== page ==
Binary symbolic execution with KLEE-Native
> KLEE is a symbolic execution tool that intelligently produces high-coverage test cases by emulating LLVM bitcode in a custom runtime environment. Yet, unlike simpler fuzzers, it’s not a go-to tool for automated bug discovery. Despite constant improvements by the academic community, KLEE remains difficult for bug hunters to adopt. We’re working to bridge this gap!
> My internship produced KLEE-Native; a version of KLEE that can concretely and symbolically execute binaries, model heap memory, reproduce CVEs, and accurately classify different heap bugs. The project is now positioned to explore applications made possible by KLEE-Native’s unique approaches to symbolic execution. We will also be looking into potential execution time speed-ups from different lifting strategies. As with all articles on symbolic execution, KLEE is both the problem and the solution.
A very deep dive into iOS Exploit chains found in the wild
> Earlier this year Google’s Threat Analysis Group (TAG) discovered a small collection of hacked websites. The hacked sites were being used in indiscriminate watering hole attacks against their visitors, using iPhone 0-day.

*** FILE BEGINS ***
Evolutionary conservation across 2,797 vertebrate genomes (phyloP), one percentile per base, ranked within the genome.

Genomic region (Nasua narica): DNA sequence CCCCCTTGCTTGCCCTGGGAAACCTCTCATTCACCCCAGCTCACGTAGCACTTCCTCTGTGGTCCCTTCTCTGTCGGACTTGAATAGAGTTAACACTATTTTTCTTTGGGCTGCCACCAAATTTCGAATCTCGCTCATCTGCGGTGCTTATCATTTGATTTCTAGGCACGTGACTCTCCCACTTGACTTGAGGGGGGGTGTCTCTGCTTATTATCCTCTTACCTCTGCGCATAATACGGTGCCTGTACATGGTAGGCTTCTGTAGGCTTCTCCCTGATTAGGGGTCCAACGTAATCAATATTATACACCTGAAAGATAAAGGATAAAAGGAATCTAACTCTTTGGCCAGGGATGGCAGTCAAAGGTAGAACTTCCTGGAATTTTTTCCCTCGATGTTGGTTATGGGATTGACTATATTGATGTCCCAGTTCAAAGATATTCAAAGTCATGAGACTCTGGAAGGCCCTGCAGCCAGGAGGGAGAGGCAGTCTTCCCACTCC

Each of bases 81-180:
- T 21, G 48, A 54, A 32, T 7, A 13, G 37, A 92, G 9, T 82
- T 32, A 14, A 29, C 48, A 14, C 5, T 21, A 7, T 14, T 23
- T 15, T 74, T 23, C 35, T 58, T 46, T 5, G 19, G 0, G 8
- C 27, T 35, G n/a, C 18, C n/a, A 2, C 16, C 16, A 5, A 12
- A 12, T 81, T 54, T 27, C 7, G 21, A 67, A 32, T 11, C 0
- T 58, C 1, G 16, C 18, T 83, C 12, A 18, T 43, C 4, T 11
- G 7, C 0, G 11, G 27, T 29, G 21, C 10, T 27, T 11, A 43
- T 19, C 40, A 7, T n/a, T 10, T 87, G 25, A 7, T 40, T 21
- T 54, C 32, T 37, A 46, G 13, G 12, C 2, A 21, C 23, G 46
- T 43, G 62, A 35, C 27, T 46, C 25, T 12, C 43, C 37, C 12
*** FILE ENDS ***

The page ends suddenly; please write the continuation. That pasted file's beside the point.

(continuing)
> There was no target discrimination; simply visiting the hacked site was enough for the exploit server to attack your device, and if it was successful, install a monitoring implant. We estimate that these sites receive thousands of visitors per week.
> TAG was able to collect five separate, complete and unique iPhone exploit chains, covering almost every version from iOS 10 through to the latest version of iOS 12. This indicated a group making a sustained effort to hack the users of iPhones in certain communities over a period of at least two years.
> I’ll investigate what I assess to be the root causes of the vulnerabilities and discuss some insights we can gain into Apple’s software development lifecycle. The root causes I highlight here are not novel and are often overlooked: we’ll see cases of code which seems to have never worked, code that likely skipped QA or likely had little testing or review before being shipped to users.
The NSA's regional Cryptologic Centers
> For many years, the US National Security Agency (NSA) was identified with its almost iconic dark-glass cube-shaped headquarters building at Fort Meade in Maryland. Only when Edward Snowden stepped forward in 2013, the public learned that there’s also a large NSA facility in Hawaii - which is actually one of four regional centers spread across the United States.